How to Measure Ground Rod Resistance with a Multimeter

Spread the love

We may earn money reviewing products from the affiliate links on this site. Thank you all!

How to Measure Ground Rod Resistance with a Multimeter

A ground rod is used in your home’s electrical system to ensure that unsafe and uncontrolled electrical current is safely dissipated into the earth (ground). The unsafe electricity could be from faulty electrical circuits, outlets, utility overvoltage or even from a lightning strike.

Using a rod is the only way to ensure there is contact between your house’s electrical system and the earth. A ground rod helps to prevent fires, damage to electrical appliances and buildings, equipment failure, downtime in electrical systems and also the risk of electric shock. Yes, you read that right, uncontrolled current can use a person as the unintended path to earth.

To ensure your home is safe, you should always test your ground rod resistance. You can do this at home using a multimeter.It is a handheld testing tool that is mostly used to take voltage readings. Advanced digital multimeters can take ampere and ohms (resistance) readings. For this step by step guide on how to measure ground rod resistance with a multimeter, we recommend that you have A digital Multimeter as we are interested in Ohms readings.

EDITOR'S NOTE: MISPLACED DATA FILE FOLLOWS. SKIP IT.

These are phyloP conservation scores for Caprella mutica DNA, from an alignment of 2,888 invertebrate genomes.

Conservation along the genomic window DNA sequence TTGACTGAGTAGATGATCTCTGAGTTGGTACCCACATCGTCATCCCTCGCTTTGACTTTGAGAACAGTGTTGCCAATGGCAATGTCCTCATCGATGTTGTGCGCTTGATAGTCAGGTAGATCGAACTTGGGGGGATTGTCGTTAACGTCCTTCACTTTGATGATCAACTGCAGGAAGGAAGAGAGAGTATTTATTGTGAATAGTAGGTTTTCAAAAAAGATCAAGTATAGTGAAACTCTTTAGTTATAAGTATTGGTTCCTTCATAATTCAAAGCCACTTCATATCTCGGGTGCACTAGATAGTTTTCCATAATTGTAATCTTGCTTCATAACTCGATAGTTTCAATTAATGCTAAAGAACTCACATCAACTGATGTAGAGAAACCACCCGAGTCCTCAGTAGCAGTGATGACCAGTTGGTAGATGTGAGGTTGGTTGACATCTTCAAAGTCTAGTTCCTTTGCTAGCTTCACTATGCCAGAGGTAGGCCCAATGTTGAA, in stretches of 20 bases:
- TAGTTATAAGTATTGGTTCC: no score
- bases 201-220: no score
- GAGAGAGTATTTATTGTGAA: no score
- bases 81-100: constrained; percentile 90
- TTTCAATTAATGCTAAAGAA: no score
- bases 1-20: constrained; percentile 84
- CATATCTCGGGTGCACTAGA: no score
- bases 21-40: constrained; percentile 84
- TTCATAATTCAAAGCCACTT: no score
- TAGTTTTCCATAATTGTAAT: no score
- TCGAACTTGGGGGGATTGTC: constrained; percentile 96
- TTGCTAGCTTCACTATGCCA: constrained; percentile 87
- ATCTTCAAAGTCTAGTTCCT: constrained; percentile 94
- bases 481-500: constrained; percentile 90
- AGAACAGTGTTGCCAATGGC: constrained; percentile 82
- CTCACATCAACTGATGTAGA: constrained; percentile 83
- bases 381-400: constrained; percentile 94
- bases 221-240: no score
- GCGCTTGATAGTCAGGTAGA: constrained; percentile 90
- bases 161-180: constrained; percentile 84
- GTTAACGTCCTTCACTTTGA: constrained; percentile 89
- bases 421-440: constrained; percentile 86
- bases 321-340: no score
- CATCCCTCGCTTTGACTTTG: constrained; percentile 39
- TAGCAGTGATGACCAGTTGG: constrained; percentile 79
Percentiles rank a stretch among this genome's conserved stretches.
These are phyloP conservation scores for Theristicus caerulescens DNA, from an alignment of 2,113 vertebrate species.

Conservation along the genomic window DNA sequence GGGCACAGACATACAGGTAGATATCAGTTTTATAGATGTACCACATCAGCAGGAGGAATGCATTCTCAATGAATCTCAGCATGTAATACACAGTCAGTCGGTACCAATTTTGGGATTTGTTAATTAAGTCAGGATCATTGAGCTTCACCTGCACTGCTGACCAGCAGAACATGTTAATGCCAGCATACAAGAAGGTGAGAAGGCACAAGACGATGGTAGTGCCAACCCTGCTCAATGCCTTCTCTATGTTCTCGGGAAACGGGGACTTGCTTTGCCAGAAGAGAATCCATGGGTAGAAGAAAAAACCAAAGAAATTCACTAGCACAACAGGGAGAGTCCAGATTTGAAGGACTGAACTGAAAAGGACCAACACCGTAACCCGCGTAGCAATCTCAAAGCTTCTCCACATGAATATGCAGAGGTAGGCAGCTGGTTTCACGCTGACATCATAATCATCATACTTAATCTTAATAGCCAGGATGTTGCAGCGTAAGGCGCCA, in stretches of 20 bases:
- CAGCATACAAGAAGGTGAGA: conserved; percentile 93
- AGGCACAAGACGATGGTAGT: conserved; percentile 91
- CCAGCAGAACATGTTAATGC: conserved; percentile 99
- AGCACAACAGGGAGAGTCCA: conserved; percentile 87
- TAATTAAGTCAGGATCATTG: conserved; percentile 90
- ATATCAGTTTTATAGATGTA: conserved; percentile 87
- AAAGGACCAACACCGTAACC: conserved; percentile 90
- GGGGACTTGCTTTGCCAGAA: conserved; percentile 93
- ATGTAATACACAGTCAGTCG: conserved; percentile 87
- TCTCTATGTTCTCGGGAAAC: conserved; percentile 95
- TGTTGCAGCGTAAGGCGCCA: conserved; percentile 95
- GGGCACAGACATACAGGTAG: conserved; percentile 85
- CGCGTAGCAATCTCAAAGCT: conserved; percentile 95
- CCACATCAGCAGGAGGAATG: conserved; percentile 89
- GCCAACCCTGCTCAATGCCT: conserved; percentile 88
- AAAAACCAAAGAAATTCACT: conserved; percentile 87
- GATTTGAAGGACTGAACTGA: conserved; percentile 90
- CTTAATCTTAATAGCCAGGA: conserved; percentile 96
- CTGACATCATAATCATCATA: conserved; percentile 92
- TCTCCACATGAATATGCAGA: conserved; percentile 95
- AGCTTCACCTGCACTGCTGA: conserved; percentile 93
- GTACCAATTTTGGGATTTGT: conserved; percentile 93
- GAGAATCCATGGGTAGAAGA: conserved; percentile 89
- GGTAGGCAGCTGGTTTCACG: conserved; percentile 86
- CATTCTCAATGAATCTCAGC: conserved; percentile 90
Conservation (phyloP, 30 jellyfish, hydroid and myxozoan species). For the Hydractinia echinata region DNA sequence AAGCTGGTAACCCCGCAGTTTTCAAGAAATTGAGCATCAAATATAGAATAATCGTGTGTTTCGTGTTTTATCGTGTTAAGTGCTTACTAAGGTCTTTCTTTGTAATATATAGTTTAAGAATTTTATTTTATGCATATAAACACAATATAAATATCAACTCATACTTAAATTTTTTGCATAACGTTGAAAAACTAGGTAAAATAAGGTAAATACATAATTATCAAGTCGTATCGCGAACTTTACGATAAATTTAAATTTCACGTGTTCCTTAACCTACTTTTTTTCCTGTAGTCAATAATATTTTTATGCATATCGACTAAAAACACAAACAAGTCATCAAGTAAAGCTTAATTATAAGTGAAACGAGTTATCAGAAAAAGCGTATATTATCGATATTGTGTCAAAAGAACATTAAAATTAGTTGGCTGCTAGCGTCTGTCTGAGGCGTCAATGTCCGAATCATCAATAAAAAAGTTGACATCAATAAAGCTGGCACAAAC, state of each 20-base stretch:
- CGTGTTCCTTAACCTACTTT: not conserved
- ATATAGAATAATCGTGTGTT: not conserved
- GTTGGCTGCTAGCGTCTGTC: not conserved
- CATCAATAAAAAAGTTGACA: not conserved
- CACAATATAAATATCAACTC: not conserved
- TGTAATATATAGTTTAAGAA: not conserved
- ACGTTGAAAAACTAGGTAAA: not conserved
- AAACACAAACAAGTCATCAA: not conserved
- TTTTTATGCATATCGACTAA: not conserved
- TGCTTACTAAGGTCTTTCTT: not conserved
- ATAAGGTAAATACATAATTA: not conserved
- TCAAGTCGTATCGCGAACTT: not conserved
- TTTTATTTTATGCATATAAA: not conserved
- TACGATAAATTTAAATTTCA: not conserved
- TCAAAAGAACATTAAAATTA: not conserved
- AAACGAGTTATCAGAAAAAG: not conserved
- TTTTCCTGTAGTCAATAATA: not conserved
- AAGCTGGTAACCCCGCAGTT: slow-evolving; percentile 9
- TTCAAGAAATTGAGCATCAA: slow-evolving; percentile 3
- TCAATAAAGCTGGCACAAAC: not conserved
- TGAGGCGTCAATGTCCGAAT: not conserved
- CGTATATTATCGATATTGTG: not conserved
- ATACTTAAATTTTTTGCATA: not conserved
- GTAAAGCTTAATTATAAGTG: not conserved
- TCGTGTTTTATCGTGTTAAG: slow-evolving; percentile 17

Why Should You Keep Testing Your Ground Rod With A Multimeter?

Well, your ground rod was installed, and you were told it’s safe, you are probably wondering why you should bother yourself with further tests?

For a safe electrical system, your ground rod resistance should have a very low resistance value; the lower it is, the better job it does. Unfortunately, as time goes by factors such as ground rod corrosion, soil moisture, high salt content, high temperatures and loss of contact of your wires as well as others may increase the resistance of ground rod’s hence affecting its effectiveness. It is highly recommended that ground connections get tested once a year as preventive maintenance.

That’s why you must keep monitoring the resistance levels of your home’s ground rod. Using a multimeter, you can investigate any changes to ensure a reliable connection to the earth. The best part about it is that it is very affordable and easy to use, unlike other gadgets used by electrical and telecom experts.

The value of resistance should be read using ohms on a multimeter.An Ohm is a unit of resistance in an electrical system. Zero (0) Ohms are an indication of no resistance to the passage of electrons from one point to another.

Safety Tip: If you do not have a ground rod installed – which is very unlikely – you can easily install it for your home to ensure the electrical system is safe. A lot of homes built in recent decades have fully grounded electrical outlets.

Equipment Needed for Testing a Ground Rod’s Resistance

Assuming that a ground electrode has zero voltage or zero amps is very unsafe. Below are the equipment and tools you require to test the resistance of a ground rod safely as and effectively.

  • High-voltage gloves – as a precaution wear these gloves if you have them
  • A digital Multimeter